By: Dawn of Time
On a plane to Houston, I was asked my career. “What do you do?” A polite-looking, older woman turned to ask. We hadn’t so much exchanged a friendly hello before she posed the question, leading me to believe I appeared interesting – a thought I liked. “I am a food scientist.” I said proudly. “A what? A food…? Oh… really?” She questioned her own understanding.
I think about what it means to declare my chosen profession, and how I got to be here. I often find myself so proud that I found this little gem of a career hidden behind doctors, lawyers, and engineers (though I argue that I myself am an engineer at times). Only a food scientist knows how unique we all are, but should we let this get to our heads?
After a few minutes of blowing her mind with the details of my work (my interpretation, of course), she abruptly ended the conversation by pulling out her newspaper to read. No “that’s interesting” or “wow, I never knew…” Nothing. That was the end of that conversation.
Of course, I understand that not everyone shares my passion. Not everyone becomes excited when they’ve successfully pasteurized sliced strawberries without ruining the color and textural integrity of the fruit. No, that’s just me… Well, and my bosses, I’m sure.
Nobody told me this would happen. Not one person told me that a transition from university (where I was stimulated by education, the study of food, and surrounded by others who matched my enthusiasm) to “the real world” could lead to culture shock and a brief battle with insecurity.
It didn’t take long to find work after graduating college. In fact, I felt very lucky to find my job, especially in the geographical region I most wanted to live. I couldn’t have been happier. Then, in the first few days in my new, fancy, ‘I’ve made it!’ position, I realized I was one of only a couple people in my company who actually enjoyed their job. The realization was harsh. All of a sudden, I felt I had to stifle my excitement. I changed my behavior, toned down my enthusiasm, and started commiserating my coworkers’ experiences. Frustrated by the fact that I didn’t share their misery, I resented that I felt I had to suppress much of what made me… me. Most of all though, I hated that they hated their jobs so much. Here I was… I landed right where I thought I wanted to be, and they could care less.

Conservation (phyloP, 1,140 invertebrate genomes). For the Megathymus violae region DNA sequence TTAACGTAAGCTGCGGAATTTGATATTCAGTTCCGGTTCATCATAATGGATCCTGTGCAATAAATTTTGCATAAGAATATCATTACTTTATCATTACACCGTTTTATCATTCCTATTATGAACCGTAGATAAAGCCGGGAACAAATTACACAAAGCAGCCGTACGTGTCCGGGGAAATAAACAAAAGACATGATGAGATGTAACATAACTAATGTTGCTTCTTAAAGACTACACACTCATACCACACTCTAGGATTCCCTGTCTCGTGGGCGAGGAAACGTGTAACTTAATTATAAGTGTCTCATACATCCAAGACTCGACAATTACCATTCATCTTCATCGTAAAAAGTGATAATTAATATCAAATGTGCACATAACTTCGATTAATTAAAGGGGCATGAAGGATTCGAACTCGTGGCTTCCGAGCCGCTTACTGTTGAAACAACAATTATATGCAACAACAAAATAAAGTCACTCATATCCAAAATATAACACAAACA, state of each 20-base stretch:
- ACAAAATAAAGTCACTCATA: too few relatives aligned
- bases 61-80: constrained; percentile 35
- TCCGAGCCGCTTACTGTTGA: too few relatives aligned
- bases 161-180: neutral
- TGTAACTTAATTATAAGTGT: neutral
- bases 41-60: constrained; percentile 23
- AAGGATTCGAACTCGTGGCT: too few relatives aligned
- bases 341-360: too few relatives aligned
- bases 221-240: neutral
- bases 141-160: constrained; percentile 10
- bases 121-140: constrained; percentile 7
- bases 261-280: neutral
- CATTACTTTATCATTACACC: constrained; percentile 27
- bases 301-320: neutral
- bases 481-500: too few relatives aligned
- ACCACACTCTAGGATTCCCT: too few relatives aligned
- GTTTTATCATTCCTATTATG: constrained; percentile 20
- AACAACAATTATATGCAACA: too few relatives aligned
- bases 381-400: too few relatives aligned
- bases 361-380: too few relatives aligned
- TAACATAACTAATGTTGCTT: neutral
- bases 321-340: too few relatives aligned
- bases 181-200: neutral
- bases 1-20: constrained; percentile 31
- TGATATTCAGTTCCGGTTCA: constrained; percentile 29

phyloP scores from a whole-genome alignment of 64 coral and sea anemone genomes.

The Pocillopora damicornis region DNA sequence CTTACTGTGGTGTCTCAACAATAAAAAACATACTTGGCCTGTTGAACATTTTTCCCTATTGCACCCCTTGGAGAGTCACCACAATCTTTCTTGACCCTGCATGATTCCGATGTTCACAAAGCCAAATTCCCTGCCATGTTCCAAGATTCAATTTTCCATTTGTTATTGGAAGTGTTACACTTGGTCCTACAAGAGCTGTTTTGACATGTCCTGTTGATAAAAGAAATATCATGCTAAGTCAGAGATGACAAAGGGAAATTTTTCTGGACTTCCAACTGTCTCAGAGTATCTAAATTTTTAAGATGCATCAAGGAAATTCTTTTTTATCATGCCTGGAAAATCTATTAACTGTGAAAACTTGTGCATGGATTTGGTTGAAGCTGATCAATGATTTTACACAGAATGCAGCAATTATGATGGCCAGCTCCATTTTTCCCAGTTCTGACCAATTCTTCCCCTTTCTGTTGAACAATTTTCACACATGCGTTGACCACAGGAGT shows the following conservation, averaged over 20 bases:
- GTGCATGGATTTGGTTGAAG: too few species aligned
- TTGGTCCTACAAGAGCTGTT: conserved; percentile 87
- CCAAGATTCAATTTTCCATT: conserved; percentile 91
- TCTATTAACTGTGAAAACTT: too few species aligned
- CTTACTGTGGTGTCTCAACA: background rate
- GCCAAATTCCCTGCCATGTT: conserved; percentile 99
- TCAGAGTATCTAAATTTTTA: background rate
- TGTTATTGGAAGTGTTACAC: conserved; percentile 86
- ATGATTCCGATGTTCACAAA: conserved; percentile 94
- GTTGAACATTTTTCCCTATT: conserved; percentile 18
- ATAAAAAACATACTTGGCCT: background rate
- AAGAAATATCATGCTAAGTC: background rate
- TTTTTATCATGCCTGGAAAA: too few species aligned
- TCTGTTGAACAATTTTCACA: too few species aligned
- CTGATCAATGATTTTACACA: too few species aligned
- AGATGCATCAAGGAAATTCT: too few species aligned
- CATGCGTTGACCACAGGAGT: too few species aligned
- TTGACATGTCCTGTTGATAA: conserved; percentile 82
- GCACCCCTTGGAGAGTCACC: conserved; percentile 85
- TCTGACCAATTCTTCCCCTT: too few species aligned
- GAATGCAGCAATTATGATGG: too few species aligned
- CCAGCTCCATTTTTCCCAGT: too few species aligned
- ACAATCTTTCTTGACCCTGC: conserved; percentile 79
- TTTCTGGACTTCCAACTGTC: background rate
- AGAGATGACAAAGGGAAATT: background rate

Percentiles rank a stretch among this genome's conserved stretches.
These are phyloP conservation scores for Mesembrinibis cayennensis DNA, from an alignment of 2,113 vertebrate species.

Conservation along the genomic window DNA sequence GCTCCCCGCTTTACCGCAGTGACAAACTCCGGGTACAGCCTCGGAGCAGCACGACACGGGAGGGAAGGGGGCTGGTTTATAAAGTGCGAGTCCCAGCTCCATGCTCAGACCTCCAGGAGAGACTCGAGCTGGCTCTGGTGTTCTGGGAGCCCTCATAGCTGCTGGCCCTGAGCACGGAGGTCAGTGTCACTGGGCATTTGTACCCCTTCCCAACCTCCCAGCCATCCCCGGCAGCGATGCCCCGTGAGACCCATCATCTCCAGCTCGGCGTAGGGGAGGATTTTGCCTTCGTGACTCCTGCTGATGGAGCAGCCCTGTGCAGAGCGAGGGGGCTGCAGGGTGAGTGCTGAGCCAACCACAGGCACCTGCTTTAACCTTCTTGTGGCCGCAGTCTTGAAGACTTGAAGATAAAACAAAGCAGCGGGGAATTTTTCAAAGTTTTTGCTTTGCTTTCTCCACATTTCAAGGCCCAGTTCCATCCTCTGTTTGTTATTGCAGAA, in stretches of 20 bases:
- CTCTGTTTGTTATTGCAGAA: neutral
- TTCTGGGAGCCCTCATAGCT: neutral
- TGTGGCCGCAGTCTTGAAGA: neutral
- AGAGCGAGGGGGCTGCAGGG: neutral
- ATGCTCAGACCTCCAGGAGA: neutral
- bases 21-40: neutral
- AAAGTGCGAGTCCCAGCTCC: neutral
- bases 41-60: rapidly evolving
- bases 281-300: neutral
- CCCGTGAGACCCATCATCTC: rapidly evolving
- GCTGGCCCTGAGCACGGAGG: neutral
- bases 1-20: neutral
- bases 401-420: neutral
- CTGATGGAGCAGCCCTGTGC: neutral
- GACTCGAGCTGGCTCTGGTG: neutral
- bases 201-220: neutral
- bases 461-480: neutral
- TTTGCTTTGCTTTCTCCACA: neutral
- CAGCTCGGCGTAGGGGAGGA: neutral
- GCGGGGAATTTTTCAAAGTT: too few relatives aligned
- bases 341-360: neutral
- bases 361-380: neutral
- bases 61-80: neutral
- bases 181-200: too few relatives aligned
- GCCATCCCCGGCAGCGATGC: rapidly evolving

This realization was the beginning of my first identity crisis. Who was I, if not the confident food scientist that had an answer (or at least a theory) for every question about food? I became quiet and felt afraid to be ambitious for fear of judgment by my peers. This lasted for what felt like forever (but really just a couple months) until I made a very conscious choice. At that time, I knew the only way to claw my way out of my insecurity was to shut-up about my degree and all that I know, and just focus on learning how to do my job. So I did. Slowly, it started to pay off. With every success (big or small), my confidence grew. As it turned out, it was tough to hide my happiness when something went well, and equally difficult to hide my disappointment when something failed. There it was at times, my personality. As I came out of my shell, I was surprised to find that people responded well, and ultimately rallied behind my projects. At some point, I had gained their respect. Maybe it just took time; or perhaps it was because I let them teach me. Needless to say, I’ve learned a lot in the years since graduation.
I still haven’t figured out how to respond to people who blame food science for the obesity epidemic or attack my profession based on the fact that Salty snacks don’t grow on trees. I am comforted by the fact that I still quite proudly spill my enthusiastic guts out every time a polite stranger asks me what I do for a living. Even if they lose interest after a minute, I don’t.